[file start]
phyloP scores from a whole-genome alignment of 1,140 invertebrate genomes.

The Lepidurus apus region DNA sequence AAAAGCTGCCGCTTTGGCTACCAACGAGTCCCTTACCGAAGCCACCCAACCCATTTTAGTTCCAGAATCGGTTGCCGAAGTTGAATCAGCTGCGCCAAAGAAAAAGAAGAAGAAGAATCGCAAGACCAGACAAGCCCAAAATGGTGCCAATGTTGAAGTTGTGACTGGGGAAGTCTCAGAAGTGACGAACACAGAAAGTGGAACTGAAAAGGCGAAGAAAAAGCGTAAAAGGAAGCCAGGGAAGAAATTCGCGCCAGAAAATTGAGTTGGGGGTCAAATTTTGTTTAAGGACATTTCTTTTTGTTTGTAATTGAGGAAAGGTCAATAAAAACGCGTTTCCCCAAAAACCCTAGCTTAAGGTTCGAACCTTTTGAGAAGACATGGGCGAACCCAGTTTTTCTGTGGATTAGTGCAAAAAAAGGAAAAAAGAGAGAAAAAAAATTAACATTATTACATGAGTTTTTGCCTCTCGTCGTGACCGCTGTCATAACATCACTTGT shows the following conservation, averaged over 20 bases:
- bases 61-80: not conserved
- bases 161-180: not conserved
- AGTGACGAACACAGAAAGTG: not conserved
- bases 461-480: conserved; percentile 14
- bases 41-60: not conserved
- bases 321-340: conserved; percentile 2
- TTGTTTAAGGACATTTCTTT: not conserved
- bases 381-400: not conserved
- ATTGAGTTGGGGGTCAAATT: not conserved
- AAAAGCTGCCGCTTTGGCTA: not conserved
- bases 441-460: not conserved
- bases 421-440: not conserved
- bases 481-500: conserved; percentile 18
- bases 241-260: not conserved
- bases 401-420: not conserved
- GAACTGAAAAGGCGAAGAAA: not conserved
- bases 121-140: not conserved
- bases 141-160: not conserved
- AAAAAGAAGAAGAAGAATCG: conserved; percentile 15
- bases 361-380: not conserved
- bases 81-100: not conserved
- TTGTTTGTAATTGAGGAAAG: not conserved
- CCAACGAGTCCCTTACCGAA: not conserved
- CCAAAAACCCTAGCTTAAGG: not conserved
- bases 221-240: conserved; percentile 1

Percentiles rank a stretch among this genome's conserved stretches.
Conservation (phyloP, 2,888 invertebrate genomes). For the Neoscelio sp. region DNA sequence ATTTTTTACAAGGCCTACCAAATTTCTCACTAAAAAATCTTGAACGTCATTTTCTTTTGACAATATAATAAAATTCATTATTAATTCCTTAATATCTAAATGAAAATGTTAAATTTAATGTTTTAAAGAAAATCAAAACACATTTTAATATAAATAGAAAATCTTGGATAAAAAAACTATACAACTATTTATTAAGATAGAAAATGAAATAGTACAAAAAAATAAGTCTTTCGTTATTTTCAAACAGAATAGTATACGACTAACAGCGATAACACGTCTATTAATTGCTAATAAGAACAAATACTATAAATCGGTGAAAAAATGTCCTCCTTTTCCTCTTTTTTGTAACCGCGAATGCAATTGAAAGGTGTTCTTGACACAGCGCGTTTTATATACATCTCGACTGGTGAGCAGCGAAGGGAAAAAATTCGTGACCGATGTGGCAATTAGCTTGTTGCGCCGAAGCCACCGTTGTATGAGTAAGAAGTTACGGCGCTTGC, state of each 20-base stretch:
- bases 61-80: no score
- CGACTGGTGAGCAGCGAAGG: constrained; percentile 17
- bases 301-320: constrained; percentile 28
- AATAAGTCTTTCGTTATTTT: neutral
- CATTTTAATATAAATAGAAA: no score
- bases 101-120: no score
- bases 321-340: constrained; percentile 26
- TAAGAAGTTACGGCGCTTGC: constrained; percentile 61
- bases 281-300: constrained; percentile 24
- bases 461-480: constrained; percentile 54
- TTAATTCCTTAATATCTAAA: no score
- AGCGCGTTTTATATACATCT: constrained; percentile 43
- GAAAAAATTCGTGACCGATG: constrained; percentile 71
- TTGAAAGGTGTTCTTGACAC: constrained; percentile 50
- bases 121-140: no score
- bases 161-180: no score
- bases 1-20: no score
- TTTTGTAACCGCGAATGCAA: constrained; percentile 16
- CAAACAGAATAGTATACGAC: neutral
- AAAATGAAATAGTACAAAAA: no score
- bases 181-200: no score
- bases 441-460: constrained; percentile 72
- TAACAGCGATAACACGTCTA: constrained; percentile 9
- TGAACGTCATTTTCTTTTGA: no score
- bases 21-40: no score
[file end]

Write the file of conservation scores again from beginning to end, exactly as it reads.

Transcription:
phyloP scores from a whole-genome alignment of 1,140 invertebrate genomes.

The Lepidurus apus region DNA sequence AAAAGCTGCCGCTTTGGCTACCAACGAGTCCCTTACCGAAGCCACCCAACCCATTTTAGTTCCAGAATCGGTTGCCGAAGTTGAATCAGCTGCGCCAAAGAAAAAGAAGAAGAAGAATCGCAAGACCAGACAAGCCCAAAATGGTGCCAATGTTGAAGTTGTGACTGGGGAAGTCTCAGAAGTGACGAACACAGAAAGTGGAACTGAAAAGGCGAAGAAAAAGCGTAAAAGGAAGCCAGGGAAGAAATTCGCGCCAGAAAATTGAGTTGGGGGTCAAATTTTGTTTAAGGACATTTCTTTTTGTTTGTAATTGAGGAAAGGTCAATAAAAACGCGTTTCCCCAAAAACCCTAGCTTAAGGTTCGAACCTTTTGAGAAGACATGGGCGAACCCAGTTTTTCTGTGGATTAGTGCAAAAAAAGGAAAAAAGAGAGAAAAAAAATTAACATTATTACATGAGTTTTTGCCTCTCGTCGTGACCGCTGTCATAACATCACTTGT shows the following conservation, averaged over 20 bases:
- bases 61-80: not conserved
- bases 161-180: not conserved
- AGTGACGAACACAGAAAGTG: not conserved
- bases 461-480: conserved; percentile 14
- bases 41-60: not conserved
- bases 321-340: conserved; percentile 2
- TTGTTTAAGGACATTTCTTT: not conserved
- bases 381-400: not conserved
- ATTGAGTTGGGGGTCAAATT: not conserved
- AAAAGCTGCCGCTTTGGCTA: not conserved
- bases 441-460: not conserved
- bases 421-440: not conserved
- bases 481-500: conserved; percentile 18
- bases 241-260: not conserved
- bases 401-420: not conserved
- GAACTGAAAAGGCGAAGAAA: not conserved
- bases 121-140: not conserved
- bases 141-160: not conserved
- AAAAAGAAGAAGAAGAATCG: conserved; percentile 15
- bases 361-380: not conserved
- bases 81-100: not conserved
- TTGTTTGTAATTGAGGAAAG: not conserved
- CCAACGAGTCCCTTACCGAA: not conserved
- CCAAAAACCCTAGCTTAAGG: not conserved
- bases 221-240: conserved; percentile 1

Percentiles rank a stretch among this genome's conserved stretches.
Conservation (phyloP, 2,888 invertebrate genomes). For the Neoscelio sp. region DNA sequence ATTTTTTACAAGGCCTACCAAATTTCTCACTAAAAAATCTTGAACGTCATTTTCTTTTGACAATATAATAAAATTCATTATTAATTCCTTAATATCTAAATGAAAATGTTAAATTTAATGTTTTAAAGAAAATCAAAACACATTTTAATATAAATAGAAAATCTTGGATAAAAAAACTATACAACTATTTATTAAGATAGAAAATGAAATAGTACAAAAAAATAAGTCTTTCGTTATTTTCAAACAGAATAGTATACGACTAACAGCGATAACACGTCTATTAATTGCTAATAAGAACAAATACTATAAATCGGTGAAAAAATGTCCTCCTTTTCCTCTTTTTTGTAACCGCGAATGCAATTGAAAGGTGTTCTTGACACAGCGCGTTTTATATACATCTCGACTGGTGAGCAGCGAAGGGAAAAAATTCGTGACCGATGTGGCAATTAGCTTGTTGCGCCGAAGCCACCGTTGTATGAGTAAGAAGTTACGGCGCTTGC, state of each 20-base stretch:
- bases 61-80: no score
- CGACTGGTGAGCAGCGAAGG: constrained; percentile 17
- bases 301-320: constrained; percentile 28
- AATAAGTCTTTCGTTATTTT: neutral
- CATTTTAATATAAATAGAAA: no score
- bases 101-120: no score
- bases 321-340: constrained; percentile 26
- TAAGAAGTTACGGCGCTTGC: constrained; percentile 61
- bases 281-300: constrained; percentile 24
- bases 461-480: constrained; percentile 54
- TTAATTCCTTAATATCTAAA: no score
- AGCGCGTTTTATATACATCT: constrained; percentile 43
- GAAAAAATTCGTGACCGATG: constrained; percentile 71
- TTGAAAGGTGTTCTTGACAC: constrained; percentile 50
- bases 121-140: no score
- bases 161-180: no score
- bases 1-20: no score
- TTTTGTAACCGCGAATGCAA: constrained; percentile 16
- CAAACAGAATAGTATACGAC: neutral
- AAAATGAAATAGTACAAAAA: no score
- bases 181-200: no score
- bases 441-460: constrained; percentile 72
- TAACAGCGATAACACGTCTA: constrained; percentile 9
- TGAACGTCATTTTCTTTTGA: no score
- bases 21-40: no score